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This past week the Agriculture Committee voted to advance my priority bill, LR 378CA,the Right to Farm Constitutional Amendment, to the full legislature for debate. The strong support of Nebraska’s agriculture commodity groups, including the Nebraska Cattlemen, Nebraska Corn Growers Association, Nebraska Soybean Association, and Nebraska Pork Producers, as well as the Nebraska Rural Electric Association and Nebraska Cooperative Council represent the value and support for pursuing constitutional protection for Nebraska’s farm and ranch families.
As the bill makes its way through the process, anti-agriculture groups have begun the process of spreading misinformation regarding the Right to Farm. I must underscore several things that LR 378CA does not do. LR 378CA does not give farmers and ranchers carte blanche to do whatever they want. The Right to Farm Amendment does not restrict local municipalities or zoning boards from establishing and enforcing community standards. Every right is subject to reasonable restrictions, and LR 378CA clearly allows legislative action to protect a compelling state interest. The initiative and referendum processes, critical mechanisms to provide a voice to Nebraska’s “second house”, the people, remain fully intact. In addition, language developed working with the Department of Natural Resources and Department of Environment Quality further specifies the ability of the state to protect and manage its vital water resources and to comply with federal environmental regulations. Furthermore, a clause is included to keep intact all current statutes put in place by previous Nebraska legislatures prior to December 31, 2015. LR 378CA preserves the current state of operation and protects property rights for future generations.
The question has arisen regarding the protection of Nebraska farm families at the constitutional level, as opposed to the lower, less protective level of statute. The significance of Nebraska agriculture, economically and culturally, raises it to the level of inclusion in the guiding principles of our state. Establishing this constitutional protection clearly codifies the role and significance of agriculture as the foundation and stabilizing force of Nebraska. Placing the right to farm only in statute, which can be amended with only 25 votes in the Nebraska Legislature, fails to provide adequate protection. The objective of LR 378CA is to protect family farmers and ranchers and their property rights from the undue influence of advocacy groups who can drive legislation and regulation. HSUS has already effectively pushed the passage of laws to restrict accepted farming practices in surrounding states. Statutory approaches to right to farm are simply ineffective.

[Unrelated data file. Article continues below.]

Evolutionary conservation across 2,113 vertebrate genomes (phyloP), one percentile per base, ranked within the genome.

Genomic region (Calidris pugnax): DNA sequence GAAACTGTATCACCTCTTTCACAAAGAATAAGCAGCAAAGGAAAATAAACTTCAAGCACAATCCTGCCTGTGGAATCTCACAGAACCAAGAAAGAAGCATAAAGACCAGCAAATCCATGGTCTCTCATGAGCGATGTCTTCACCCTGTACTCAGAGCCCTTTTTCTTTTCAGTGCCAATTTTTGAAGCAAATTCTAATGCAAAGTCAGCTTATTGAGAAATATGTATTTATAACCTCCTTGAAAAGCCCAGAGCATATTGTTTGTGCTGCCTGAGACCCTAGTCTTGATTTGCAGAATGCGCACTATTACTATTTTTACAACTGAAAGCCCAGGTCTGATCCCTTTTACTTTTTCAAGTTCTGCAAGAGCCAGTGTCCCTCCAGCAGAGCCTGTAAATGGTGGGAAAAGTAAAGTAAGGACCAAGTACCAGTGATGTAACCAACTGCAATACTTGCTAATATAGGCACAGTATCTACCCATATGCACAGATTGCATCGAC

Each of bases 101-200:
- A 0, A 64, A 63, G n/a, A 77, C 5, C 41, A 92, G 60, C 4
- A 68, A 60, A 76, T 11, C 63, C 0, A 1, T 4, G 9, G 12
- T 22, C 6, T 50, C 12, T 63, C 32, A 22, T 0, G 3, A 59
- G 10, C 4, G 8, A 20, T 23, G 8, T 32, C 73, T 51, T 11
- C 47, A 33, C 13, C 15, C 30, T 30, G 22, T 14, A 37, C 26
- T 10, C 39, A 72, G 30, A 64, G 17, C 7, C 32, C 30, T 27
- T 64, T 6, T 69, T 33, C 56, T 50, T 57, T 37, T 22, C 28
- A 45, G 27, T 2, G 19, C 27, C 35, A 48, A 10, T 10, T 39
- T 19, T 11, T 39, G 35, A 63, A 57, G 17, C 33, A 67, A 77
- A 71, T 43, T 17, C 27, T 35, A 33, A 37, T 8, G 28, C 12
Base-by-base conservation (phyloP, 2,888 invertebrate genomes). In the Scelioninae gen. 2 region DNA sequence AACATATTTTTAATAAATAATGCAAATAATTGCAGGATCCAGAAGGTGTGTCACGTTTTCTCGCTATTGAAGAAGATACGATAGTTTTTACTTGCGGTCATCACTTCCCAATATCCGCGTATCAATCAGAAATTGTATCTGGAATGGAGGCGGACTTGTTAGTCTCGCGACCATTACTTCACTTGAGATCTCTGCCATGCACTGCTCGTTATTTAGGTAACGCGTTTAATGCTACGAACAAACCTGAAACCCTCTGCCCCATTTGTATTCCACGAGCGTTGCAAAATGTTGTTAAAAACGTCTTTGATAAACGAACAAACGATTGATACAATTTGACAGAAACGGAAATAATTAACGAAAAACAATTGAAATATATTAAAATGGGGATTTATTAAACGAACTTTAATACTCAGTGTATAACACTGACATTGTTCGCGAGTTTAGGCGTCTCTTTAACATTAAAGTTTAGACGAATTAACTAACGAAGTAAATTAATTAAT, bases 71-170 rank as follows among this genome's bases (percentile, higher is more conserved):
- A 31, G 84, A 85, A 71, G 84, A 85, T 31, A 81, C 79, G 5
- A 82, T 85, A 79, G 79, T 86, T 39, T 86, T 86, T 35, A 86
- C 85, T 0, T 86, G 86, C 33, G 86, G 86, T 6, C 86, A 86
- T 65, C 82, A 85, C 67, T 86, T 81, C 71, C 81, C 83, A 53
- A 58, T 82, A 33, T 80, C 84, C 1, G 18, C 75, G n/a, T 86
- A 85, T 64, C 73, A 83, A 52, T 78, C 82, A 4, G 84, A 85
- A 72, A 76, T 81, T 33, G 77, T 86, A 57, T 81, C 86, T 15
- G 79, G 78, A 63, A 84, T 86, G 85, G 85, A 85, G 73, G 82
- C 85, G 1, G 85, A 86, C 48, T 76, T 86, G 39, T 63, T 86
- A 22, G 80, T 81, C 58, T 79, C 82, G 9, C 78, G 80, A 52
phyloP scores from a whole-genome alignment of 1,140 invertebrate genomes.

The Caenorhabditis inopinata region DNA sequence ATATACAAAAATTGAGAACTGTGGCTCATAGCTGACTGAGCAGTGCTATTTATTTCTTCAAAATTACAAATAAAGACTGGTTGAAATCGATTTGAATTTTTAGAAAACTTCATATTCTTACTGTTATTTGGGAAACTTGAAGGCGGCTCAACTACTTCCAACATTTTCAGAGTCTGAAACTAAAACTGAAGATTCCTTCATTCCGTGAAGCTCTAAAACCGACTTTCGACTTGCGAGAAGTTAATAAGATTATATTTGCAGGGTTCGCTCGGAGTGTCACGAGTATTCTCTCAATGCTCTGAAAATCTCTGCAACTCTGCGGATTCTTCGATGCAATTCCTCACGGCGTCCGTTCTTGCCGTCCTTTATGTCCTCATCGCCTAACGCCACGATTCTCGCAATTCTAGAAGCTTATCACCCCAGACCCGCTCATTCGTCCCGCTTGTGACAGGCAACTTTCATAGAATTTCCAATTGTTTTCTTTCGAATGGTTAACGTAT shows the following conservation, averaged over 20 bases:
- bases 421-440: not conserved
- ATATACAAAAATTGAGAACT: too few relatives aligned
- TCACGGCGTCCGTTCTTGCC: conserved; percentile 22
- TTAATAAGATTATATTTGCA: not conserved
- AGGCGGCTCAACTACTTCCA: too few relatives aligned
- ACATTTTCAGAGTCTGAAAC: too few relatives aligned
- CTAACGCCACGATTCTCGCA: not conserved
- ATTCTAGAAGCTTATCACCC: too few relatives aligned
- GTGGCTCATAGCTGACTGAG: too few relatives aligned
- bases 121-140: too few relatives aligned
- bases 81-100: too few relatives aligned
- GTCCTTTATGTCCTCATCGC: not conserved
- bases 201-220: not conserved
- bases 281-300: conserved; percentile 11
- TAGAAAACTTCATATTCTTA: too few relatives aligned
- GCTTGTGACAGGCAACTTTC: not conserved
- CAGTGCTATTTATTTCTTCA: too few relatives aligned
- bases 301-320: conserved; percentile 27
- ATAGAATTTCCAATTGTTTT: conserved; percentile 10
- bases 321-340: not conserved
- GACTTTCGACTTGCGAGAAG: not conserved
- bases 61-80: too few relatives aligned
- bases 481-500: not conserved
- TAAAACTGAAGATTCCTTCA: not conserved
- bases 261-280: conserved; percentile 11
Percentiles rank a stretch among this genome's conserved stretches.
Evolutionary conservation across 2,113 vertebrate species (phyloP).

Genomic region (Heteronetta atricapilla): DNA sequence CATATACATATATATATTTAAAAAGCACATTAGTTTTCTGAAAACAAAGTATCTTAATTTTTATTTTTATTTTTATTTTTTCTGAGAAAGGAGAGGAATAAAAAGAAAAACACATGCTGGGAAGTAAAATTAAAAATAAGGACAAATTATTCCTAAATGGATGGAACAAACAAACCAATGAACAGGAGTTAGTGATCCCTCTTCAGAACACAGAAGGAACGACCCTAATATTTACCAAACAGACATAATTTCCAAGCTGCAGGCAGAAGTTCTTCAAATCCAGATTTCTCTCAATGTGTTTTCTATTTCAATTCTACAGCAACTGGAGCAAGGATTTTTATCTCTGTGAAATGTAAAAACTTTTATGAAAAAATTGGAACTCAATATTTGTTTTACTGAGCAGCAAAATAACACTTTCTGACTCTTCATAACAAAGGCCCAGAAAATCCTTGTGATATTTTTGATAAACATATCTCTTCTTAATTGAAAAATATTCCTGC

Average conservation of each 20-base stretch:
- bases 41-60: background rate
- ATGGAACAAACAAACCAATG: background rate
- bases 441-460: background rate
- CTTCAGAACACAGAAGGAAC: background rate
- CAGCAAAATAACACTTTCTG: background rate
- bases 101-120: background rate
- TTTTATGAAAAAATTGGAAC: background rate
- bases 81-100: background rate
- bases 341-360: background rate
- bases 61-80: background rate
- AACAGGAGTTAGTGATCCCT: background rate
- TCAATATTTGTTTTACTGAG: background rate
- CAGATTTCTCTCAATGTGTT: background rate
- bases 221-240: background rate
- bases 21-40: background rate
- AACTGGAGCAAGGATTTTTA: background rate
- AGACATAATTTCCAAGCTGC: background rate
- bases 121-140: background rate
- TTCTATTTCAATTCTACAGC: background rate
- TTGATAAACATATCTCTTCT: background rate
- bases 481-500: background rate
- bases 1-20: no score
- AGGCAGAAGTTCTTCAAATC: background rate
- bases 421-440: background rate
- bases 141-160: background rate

In the era of term limits, institutional memory of senators within the Legislature has a finite span of 8 years. It is for this reason that constitutional protection is so critical. Few even recall that in 2008 LB 1148 was introduced in the Nebraska Legislature to ban the use of gestation crates for pigs. The bill was introduced by a Lincoln senator with little or no connection to agricultural production at the request of HSUS. The introducer stated to the Omaha World Herald “I had no idea that this was such a big issue nationally”, clearly unaware of the impact the legislation would have. In today’s era of social media misinformation and national lobbying efforts, it is dangerous to assume a similar bill would meet the quick fate of LB 1148, which was withdrawn five days after introduction.
Since its adoption, the Nebraska Constitution has been amended 228 times. Since 1990 alone, 37 amendments referred by the Legislature and 6 referred by the initiative process have been adopted by the voters of Nebraska. Our constitution is a living document that reflects the priority of Nebraska’s citizens. With regard to Nebraska’s identity as a state and its role providing food to the nation and global community, there is no topic of greater significance than agriculture.
Constitutional Right to Farm already exists in North Dakota and Missouri, and the Oklahoma legislature has placed the issue before the voters this November. As the national leader in crop and livestock production, Nebraska needs to provide a similar level of protection to our farm families to preserve Nebraska’s place as a national and global leader.
If you have any questions concerning LR 378CA or any other piece of legislation impacting the Legislature, please do not hesitate to contact my office at 402-471-2732 or email at firstname.lastname@example.org. For daily updates during the session, please follow me on Twitter at @JohnKuehnDVM.
Senator John Kuehn, District 38